Increased digital penetration has at least assured content creators of more localised audiences, whereby opting for local languages has become a possibility without facing the threats of not reaching wide audiences. However, in the case of Kashmir, the stakes of the choice of language for communicating intellectual and creative ideas remains relatively high. And this has to do with the onslaught that Koshur as a language faces by its own native speakers.
The period of liberalisation in the 1990s in Kashmir witnessed a devastating phenomenon where class conscious Kashmiri parents (especially the ones residing in urban spaces) began to consciously discourage their children from speaking in Koshur. This denial of the mother tongue continues even today.
One could level the charge that it is the institutional framework itself that must be held responsible for the slow erasure of the language. For instance, in the 1990s, children who were socialised in Koshur began to face a direct disadvantage during admission processes in the more popular colonial era private schools. Over the decades, newer private schools have followed suit.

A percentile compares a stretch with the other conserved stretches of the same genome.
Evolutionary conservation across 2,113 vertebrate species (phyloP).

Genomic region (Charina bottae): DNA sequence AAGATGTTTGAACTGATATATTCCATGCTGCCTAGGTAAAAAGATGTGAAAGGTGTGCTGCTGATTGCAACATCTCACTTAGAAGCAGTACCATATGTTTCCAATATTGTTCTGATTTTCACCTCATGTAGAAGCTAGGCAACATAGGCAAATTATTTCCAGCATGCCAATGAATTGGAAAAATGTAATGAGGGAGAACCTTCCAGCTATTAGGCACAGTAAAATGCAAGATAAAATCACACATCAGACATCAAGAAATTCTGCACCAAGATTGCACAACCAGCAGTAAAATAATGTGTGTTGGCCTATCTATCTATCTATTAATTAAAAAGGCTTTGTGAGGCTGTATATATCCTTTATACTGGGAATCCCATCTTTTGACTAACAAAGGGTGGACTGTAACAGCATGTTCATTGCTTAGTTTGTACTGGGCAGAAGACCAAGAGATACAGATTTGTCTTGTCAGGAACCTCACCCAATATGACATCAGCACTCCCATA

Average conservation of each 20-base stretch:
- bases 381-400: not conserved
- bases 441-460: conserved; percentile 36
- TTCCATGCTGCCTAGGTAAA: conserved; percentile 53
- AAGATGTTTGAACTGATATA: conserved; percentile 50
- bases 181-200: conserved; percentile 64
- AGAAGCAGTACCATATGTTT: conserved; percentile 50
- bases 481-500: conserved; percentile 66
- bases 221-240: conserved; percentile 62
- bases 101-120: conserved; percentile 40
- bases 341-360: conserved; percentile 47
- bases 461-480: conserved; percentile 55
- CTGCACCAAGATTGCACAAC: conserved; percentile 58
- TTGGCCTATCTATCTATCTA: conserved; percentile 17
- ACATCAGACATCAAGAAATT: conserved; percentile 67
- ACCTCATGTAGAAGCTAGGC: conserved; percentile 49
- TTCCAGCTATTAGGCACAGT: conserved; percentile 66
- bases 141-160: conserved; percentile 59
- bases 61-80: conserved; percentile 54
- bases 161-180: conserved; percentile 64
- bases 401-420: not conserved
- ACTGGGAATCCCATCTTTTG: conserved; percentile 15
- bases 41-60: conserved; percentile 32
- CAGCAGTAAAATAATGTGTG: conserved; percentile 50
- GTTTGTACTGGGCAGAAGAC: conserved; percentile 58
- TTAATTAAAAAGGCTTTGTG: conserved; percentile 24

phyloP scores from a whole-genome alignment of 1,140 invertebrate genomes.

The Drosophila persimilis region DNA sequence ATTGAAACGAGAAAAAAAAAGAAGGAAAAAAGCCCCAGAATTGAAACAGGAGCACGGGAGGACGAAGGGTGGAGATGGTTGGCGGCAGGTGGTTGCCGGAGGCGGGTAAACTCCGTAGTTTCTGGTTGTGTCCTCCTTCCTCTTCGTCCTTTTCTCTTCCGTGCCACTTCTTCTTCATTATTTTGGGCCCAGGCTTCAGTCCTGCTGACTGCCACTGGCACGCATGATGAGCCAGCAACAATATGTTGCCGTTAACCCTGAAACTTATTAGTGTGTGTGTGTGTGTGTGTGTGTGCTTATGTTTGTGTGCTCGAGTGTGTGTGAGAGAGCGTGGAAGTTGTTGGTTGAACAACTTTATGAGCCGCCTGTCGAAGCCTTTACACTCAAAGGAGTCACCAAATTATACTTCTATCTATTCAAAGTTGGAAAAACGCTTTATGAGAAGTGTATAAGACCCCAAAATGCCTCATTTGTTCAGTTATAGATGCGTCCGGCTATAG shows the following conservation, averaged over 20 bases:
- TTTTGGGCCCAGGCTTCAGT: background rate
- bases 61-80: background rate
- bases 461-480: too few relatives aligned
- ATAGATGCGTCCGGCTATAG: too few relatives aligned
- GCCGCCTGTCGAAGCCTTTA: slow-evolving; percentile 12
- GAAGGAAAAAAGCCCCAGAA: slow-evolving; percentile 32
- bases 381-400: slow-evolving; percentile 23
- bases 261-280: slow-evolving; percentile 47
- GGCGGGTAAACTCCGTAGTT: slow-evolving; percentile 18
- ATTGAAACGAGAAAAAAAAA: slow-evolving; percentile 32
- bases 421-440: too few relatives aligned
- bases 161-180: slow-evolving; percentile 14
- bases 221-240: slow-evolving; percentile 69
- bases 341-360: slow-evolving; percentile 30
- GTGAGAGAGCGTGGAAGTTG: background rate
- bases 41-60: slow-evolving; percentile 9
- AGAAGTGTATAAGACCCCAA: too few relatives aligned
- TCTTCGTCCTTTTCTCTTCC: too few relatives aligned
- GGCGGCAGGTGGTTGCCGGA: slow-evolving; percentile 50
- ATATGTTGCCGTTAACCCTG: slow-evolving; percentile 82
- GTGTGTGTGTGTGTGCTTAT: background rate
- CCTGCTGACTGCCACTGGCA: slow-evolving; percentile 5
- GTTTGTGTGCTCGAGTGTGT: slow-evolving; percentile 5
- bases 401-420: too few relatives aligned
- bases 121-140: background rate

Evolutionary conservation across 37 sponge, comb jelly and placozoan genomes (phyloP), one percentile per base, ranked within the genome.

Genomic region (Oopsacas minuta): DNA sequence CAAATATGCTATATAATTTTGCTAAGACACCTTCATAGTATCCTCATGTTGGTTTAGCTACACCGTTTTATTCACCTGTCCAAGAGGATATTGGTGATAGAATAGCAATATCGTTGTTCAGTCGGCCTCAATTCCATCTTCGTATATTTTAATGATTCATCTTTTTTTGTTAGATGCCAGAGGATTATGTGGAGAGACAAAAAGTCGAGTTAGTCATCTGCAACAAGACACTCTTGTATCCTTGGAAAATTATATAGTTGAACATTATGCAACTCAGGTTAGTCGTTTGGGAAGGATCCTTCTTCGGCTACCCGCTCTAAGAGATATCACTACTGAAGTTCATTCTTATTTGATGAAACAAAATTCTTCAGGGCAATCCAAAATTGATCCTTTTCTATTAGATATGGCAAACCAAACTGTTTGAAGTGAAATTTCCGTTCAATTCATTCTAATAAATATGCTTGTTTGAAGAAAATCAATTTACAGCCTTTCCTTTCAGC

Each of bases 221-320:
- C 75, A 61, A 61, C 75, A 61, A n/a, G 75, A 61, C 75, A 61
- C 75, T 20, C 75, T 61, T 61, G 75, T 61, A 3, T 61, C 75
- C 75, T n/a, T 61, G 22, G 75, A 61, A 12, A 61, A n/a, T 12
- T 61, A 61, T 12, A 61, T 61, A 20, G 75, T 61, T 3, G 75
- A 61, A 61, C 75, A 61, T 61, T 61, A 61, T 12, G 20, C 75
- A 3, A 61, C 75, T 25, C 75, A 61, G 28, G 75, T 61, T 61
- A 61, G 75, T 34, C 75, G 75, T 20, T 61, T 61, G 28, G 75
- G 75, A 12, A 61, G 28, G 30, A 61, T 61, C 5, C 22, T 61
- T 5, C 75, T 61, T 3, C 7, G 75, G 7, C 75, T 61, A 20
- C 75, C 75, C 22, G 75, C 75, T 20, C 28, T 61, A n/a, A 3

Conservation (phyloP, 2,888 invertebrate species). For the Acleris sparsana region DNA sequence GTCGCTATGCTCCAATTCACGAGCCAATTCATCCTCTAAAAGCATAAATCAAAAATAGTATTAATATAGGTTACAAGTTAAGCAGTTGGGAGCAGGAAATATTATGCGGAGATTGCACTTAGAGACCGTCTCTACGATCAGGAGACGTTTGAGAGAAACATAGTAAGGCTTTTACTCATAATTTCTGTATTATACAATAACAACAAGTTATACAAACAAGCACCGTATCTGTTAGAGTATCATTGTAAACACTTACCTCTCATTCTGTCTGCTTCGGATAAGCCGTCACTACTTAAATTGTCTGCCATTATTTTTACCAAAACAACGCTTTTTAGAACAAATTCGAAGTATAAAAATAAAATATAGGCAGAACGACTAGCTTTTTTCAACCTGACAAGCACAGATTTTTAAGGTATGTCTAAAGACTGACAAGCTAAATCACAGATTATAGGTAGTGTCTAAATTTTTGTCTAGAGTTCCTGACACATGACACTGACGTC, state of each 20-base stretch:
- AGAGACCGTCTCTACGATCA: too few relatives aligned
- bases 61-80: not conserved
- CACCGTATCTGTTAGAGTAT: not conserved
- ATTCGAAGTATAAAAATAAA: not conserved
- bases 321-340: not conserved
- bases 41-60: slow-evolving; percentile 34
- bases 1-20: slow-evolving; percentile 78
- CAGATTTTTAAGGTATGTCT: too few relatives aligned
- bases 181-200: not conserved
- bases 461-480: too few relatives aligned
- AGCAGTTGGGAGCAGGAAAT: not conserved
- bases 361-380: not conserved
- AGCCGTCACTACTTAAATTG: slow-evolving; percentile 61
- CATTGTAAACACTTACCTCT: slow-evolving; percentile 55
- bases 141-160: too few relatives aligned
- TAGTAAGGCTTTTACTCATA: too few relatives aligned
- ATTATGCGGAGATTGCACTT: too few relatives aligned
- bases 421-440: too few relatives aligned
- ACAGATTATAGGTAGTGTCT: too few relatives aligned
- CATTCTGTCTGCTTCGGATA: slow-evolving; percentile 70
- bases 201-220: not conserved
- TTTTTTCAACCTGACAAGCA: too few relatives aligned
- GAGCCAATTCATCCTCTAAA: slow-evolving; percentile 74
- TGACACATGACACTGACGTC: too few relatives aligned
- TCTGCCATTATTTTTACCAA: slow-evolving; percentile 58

Another explanation is the deeply internalised cultural inferiority amongst the Kashmiri’s itself, which has resulted in this phenomenon. Whatever be the case, the point remains that what one notices today is a careful, crafted and systematic elimination of Koshur as a medium of communication in urban spaces.
Indeed, Urdu has enjoyed the status of being the official language for well over a century. However, the post-globalisation era differs in that one has begun to notice a deliberate erasure of the language even from the more private spaces and institutions such as the family.